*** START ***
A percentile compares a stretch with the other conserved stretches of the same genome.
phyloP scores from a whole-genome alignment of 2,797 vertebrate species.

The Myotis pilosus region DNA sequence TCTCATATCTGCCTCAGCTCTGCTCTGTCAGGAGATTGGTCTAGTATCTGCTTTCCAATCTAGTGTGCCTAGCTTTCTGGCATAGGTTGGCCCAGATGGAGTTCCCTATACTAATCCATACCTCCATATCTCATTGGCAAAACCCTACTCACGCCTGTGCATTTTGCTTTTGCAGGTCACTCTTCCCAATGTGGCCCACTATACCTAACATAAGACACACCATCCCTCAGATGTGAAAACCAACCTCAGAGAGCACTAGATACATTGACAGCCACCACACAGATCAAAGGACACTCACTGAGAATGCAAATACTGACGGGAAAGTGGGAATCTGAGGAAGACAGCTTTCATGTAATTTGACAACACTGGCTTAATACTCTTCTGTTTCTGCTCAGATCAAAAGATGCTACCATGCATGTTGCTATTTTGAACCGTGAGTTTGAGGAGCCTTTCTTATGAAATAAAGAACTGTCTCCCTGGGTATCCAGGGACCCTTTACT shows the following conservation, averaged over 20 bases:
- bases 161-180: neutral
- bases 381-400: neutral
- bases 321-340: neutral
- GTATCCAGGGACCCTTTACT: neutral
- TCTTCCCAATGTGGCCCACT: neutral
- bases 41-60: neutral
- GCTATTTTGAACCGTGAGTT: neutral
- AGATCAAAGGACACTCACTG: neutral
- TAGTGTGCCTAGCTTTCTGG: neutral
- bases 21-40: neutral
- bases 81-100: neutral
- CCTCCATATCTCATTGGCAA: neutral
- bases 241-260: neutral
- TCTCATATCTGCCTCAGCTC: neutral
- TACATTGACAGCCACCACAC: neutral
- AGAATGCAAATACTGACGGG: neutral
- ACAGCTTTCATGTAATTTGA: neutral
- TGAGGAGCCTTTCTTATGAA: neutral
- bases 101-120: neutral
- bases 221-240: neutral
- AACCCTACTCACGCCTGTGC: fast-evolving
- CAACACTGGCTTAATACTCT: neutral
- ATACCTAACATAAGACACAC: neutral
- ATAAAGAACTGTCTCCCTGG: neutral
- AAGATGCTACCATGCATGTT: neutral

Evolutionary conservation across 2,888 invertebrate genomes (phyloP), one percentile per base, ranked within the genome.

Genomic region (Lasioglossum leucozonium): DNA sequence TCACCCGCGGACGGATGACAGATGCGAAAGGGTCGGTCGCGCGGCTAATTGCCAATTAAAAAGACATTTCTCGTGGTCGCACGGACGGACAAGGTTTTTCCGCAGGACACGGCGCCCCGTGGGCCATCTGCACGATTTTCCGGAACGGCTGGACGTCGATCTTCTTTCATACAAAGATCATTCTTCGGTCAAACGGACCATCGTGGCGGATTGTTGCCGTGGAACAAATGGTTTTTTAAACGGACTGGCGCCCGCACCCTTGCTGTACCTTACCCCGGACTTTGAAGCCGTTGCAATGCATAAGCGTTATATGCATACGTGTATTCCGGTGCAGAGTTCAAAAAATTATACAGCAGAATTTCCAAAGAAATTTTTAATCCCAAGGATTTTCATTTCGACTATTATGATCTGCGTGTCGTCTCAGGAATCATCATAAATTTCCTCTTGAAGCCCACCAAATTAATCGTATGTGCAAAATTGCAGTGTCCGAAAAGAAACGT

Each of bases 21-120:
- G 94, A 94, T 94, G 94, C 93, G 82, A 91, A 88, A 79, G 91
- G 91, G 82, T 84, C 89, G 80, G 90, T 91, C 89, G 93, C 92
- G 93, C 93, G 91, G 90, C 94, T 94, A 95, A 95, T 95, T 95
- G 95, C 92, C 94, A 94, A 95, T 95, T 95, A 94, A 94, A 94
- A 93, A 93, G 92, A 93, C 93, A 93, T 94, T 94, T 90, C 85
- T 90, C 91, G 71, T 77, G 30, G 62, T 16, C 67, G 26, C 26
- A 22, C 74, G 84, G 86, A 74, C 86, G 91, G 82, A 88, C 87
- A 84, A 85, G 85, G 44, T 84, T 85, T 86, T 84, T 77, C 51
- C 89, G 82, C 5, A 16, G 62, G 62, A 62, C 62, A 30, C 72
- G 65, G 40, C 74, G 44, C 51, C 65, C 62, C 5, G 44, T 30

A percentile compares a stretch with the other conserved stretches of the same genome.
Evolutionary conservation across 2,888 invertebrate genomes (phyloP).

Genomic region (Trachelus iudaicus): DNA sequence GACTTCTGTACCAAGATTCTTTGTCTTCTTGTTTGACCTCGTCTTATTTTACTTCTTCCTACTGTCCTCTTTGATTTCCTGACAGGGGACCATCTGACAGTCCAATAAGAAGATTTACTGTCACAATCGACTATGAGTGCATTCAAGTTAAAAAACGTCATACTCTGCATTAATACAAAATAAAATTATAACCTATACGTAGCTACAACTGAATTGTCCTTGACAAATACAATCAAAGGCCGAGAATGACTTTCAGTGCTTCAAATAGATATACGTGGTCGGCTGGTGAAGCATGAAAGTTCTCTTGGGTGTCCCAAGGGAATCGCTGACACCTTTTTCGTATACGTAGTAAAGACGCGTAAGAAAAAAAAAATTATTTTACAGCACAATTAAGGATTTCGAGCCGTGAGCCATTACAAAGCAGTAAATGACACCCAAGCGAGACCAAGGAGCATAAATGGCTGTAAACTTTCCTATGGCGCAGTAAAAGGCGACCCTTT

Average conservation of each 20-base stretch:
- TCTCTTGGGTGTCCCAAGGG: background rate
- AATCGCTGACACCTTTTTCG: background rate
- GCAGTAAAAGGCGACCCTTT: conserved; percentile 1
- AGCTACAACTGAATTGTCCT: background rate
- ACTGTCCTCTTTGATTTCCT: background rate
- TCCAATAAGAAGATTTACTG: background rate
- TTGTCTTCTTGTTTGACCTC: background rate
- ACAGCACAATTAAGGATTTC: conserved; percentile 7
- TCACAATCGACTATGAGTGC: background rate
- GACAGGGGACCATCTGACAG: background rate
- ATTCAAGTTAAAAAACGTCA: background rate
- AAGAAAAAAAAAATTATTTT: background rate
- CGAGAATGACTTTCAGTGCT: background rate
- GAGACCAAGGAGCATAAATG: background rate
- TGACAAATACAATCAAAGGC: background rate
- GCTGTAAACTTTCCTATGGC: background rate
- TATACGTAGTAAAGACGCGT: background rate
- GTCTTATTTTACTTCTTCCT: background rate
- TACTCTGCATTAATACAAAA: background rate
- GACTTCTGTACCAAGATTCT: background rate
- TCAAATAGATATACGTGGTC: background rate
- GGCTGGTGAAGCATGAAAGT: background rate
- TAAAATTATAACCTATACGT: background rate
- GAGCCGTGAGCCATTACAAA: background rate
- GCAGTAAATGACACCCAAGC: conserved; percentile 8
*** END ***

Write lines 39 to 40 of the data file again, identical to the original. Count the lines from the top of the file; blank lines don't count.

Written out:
- A 84, A 85, G 85, G 44, T 84, T 85, T 86, T 84, T 77, C 51
- C 89, G 82, C 5, A 16, G 62, G 62, A 62, C 62, A 30, C 72